Posted by: Matt Heusser
careers, contractors, outsourcing, projects, software, temp
Did you know that “We’re Sorry You’ve Been Laid Off?” condolences are now a major Hallmark greeting card category?
Perhaps the greatest irony is in IT, where technology really has enabled self-service and productivity, perhaps so much so that we need less IT support per hundred employees, meaning … oh wait. Ouch.
In the old days, a project management system cost six figures, required a purchase order, a fair amount of hardware, and half a full-time sys admin to support. Today, Joe the intern uses the corporate card and suddenly the entire department is on basecamp or pivotal.
And no, that is not a hypothetical — one of my largest clients recently signed the whole team up for pivotal, used it for two months (for free), then went to management to get the corporate card to allow them to continue with the tool past the initial offering period.
Meanwhile, IT jobs become harder and harder to come by.
There are lots of reasons for this; one of them is the increase in managed services companies; the kind that took Gartner’s advice and started to offer infrastructure as a service, which allows them to split up on support rep over a large number of companies.
My friend (who I will call Shawn) has spent most of his career in corporate IT; today he works for one of those managed services firms that stole someone else’s job. I wanted to hear his take on the IT employment situation; here’s what he had to say.
IT jobs are drying up. Why? Managed Services providers like the company I work for are turning IT services that used to be done in-house into contracted situations, that are basically like contracting for building maintenance. As a result, companies are starting to treat IT workers like salaried janitors.
Even if I found a traditional IT job (help desk, server admin, management, etc), it’s likely the job would chafe me and drive me bonkers. There is too much emphasis on hard skills, “scope dope” situations, cookie-cutter solutions, etc, and not enough on the soft side of things. Business wants $100,000 worth of productivity out of systems they only feel they should spend $1.99 on, and can’t figure out why things still cost money and don’t work: They don’t commit resources (and by resources I mean things like actually allocating some time toward the IT process for employees) or time to IT in the same way as they do for the company picnic, and yet complain loudly when things take time/money/effort/interest (on the part of the leadership/executive management)/resources to actually make work. I swear, I’m gonna throttle the next guy that calls me up and says “We had a girl start yesterday, we need an ID and email for her _RIGHT_NOW_” and then is deeply offended that I can’t just wave my magic keyboard and have a fully functional user ID already whipped up for him that has all the permissions its needs, PC setup and running, printers mapped, etc. You knew the new person was starting, why didn’t you call us last week and ask for this? Your lack of foresight and planning shouldn’t be our emergency.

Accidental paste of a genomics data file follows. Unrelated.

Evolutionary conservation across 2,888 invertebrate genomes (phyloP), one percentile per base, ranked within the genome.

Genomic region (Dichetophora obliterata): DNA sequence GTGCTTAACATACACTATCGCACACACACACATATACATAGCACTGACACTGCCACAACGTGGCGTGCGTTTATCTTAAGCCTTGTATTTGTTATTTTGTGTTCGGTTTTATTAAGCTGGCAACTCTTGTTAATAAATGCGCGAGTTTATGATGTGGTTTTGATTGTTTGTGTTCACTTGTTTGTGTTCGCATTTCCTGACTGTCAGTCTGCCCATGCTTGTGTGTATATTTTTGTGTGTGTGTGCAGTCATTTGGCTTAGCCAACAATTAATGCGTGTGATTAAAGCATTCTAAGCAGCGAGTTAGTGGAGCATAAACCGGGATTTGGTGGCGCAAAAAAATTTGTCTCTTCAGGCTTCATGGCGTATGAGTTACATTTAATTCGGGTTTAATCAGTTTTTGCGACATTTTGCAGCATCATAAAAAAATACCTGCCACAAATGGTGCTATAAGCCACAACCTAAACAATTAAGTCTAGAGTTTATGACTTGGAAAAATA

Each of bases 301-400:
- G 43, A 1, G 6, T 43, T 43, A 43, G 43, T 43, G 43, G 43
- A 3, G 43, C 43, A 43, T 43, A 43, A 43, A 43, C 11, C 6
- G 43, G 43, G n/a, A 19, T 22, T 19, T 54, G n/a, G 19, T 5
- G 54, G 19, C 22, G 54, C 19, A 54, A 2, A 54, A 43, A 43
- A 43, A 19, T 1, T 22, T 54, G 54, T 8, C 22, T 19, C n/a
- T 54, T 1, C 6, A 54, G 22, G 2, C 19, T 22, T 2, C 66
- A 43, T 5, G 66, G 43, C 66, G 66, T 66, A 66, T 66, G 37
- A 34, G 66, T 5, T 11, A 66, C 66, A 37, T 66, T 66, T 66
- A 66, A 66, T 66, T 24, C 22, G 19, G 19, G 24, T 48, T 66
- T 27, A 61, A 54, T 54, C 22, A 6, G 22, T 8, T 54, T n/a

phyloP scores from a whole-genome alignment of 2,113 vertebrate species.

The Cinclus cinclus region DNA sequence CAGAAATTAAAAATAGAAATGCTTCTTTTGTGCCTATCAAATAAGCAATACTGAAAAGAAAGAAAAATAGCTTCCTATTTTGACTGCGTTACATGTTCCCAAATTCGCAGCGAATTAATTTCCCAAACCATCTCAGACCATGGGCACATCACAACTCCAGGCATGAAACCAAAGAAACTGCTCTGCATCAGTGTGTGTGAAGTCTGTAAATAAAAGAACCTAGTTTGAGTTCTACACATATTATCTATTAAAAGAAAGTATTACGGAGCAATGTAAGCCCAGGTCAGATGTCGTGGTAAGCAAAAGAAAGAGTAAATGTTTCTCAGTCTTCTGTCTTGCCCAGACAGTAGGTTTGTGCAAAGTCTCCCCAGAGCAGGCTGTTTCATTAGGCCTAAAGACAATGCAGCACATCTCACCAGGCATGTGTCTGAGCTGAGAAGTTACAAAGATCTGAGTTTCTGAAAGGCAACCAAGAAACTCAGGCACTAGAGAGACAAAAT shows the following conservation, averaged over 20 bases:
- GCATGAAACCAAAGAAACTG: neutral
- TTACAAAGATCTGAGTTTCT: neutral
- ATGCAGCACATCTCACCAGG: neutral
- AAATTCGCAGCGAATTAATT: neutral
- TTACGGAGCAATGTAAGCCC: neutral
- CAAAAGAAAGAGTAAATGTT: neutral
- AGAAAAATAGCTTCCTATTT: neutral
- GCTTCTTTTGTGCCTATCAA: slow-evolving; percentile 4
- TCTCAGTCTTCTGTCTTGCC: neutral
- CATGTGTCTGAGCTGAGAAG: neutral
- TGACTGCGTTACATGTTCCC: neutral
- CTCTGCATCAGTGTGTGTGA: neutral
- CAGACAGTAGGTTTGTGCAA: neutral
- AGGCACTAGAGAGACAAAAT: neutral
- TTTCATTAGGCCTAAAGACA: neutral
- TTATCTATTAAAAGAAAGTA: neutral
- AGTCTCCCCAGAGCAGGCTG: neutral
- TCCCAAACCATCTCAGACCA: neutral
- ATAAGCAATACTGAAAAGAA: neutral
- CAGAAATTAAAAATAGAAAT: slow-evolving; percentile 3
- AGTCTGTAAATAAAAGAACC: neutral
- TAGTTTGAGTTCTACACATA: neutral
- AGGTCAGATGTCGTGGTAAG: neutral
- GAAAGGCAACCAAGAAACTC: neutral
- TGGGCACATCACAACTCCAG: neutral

Example: There is almost no such thing as a business analyst in a lot of IT shops anymore, so businesses are relying more and more on the rank-and-file employees to become IT experts along with being subject matter experts in their functional areas. While there is little wrong with, say, the purchasing manager being the SME on how the purchasing process works at the company, we run into problems with the purchasing manager is also has to be his own business analyst for the ERP. Its when he’s expected to build SQL queries so he can extract reports instead of having a dedicated DBA or reporting person, well, thats when things break down and you get “I extract all of this into an Excel spreadsheet and then manually cut/paste this into a word document and then email it to everybody..” and you just want to pound your head against the table.
Then there’s the actually getting of the job. A lot of the places I’d like to work/things I’d like to do have either really weird experience requirements & needs (“3-5 years experience with Exchange 2010.” Uhh, what?) or “Bachelors degree required, masters degree preferred.” and then you see the salary range of “$34,500-$43,500 /yr” or something stupid like that. Excuse me?
A buddy of mine runs a staffing/hiring/search firm, and he’s got me lined up to interview with a software company. Part of what they’re looking for is “smart, capable people” and not necessarily “Must have experience coding massive websites in C# and .NET using Visual Studio 2010″. One of the positions he’s lining me up for is a “Product Owner” (basically, you’re the guy who gets to decide what features people are asking for that get stuck into the next release, you’re the point person between the customers/users and the development team, that sort of thing)
I could, in theory, be this guy:
Taking the customer requirements and giving it to the engineers.
Cuz I’m a people person, gosh darn it!
Ok, he didn’t say “gosh.”
He did, however, list a very important change in software development. In our desire to be “Agile”, many companies eliminated the Business Analyst Role, because it sat between the programmers and the true customer … only to hire someone to decide what will actually be built, because the true customer is too busy to decide what will be built.
In the mean time, this creates an opportunity for the tech-savvy general-purpose thinker.
The only problem is, you need to be a company so large or of some specific type to have an IT department … and even larger to have programmers. There just aren’t enough of these to go around.
More on this, and, perhaps, more from Shawn (if you are interested) — to come.